Svara has never been conditioned by the many tendencies and possibilities offered by contemporary techniques: he needs and, at the same time, wants creativity, because, through it, he expresses feelings, memories, senses, experiences and associations related to them.
Deziderij Svara’s paintings are full of coloured atmospheres, which express the author’s intimate transformation and exaltation, enveloped in aerial veils, where the concrete and the abstract mingle, dissolving themselves between the known and the unknown.
The poetics, which marks Deziderij Svara’s whole work, as regards its contents and themes, is linked to the Littoral and, more concretely, to the Karst. Formally and figuratively, it tends to figurative unification and interpretative pureness, where the functions of endless space and of the bright atmospheres are emphasised.
The neat surface compositions, above all those from the mid 90s, are far away from last year almost monochrome pictures.
The rational planning of the geometrical scheme, already present in the works of the other Littoral painters, in association with the landscape orthography and the colouristic value of warm red, orange, yellow, cold blue and other colours, interprets the heated atmosphere, defined by the particular conditions between night and day, winter and spring, summer and autumn, in an experienced and visual way.
In particular, it stresses the stimulating provocations of natural conditions, of basic elements and their specific effects: the endless blending of sky and sea, the changes of sun horizons and primeval symbiosis with the Mediterranean vegetation, and, therefore, of the most basic and vital manifestations, which, in spite of gross human interventions, defy the author and time.
What can be more exciting, for the attentive observer, than reviving these noble primeval elements, which are sometimes accompanied by some ancient Karst silhouette?
The author lives and works in an environment, which is creatively productive and pushes him towards new interpretations and considerations about the universal relations between man and nature.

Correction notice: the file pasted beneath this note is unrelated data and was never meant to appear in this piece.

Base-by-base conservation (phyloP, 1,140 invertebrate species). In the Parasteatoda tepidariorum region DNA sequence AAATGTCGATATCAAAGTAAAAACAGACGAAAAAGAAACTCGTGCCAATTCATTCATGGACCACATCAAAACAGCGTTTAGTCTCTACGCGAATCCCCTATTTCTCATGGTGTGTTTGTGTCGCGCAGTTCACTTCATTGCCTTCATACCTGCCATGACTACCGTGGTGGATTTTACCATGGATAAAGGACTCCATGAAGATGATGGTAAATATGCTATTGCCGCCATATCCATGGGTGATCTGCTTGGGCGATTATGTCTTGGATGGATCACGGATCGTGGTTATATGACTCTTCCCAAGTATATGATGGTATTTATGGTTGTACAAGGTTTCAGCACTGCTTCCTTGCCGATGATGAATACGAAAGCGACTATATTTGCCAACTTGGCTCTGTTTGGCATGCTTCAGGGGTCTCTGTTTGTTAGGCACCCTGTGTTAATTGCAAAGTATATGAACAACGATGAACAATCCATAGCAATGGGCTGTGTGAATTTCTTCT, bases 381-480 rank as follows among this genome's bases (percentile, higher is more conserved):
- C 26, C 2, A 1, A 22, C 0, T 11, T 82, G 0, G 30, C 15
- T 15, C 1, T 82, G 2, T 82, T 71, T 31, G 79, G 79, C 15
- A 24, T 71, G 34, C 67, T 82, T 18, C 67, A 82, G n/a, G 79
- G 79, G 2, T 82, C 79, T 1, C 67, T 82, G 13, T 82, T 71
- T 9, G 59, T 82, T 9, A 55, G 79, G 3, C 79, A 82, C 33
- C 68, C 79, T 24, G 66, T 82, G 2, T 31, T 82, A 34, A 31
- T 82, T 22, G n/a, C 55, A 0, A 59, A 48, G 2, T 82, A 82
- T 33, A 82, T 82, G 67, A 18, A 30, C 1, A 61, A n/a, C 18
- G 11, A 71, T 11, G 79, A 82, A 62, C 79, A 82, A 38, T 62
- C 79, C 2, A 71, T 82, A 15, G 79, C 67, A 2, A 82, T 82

Svara is the painter of colouristic feelings and the poet of landscape representation.
He is an original interpreter and documentarist of a given place and time, but he is free from concrete figurative conditioning.
He merges the whole into monochrome surfaces, colouristically unified, mitigated and softened in their pure essence, which lives again in its elementariness and in the identification of colour, the main constructive and expressive element.
Last years paintings are like colour veils, mainly made of refined nuances of the same colour, which eliminate the distinction between water, air, earth and fire, between the visible and the infinite, the known and the unknown, what is near and what is far away, even though all is present at the same time.
While the representation substantially does not change, the bright and transparent atmospheres maintain their serene beauty and basics, in comparison with the infinite and the undying. Notwithstanding the purified synthesis of the theme, energy lives again in its monumentality and spatiality, and identifies with the intimacy of the sentimental experience, causing a direct identification with the painting.
Deziderij Svara’s creation is pondered and refined, as regards the pictorial expression. It merges harmoniously and aesthetically all elements, the most important being colours, which reflect and characterises his thoughts, his character and his acceptance of life.

Nives Marvin, 2001




oil on canvas, cm. 100x90 (2003)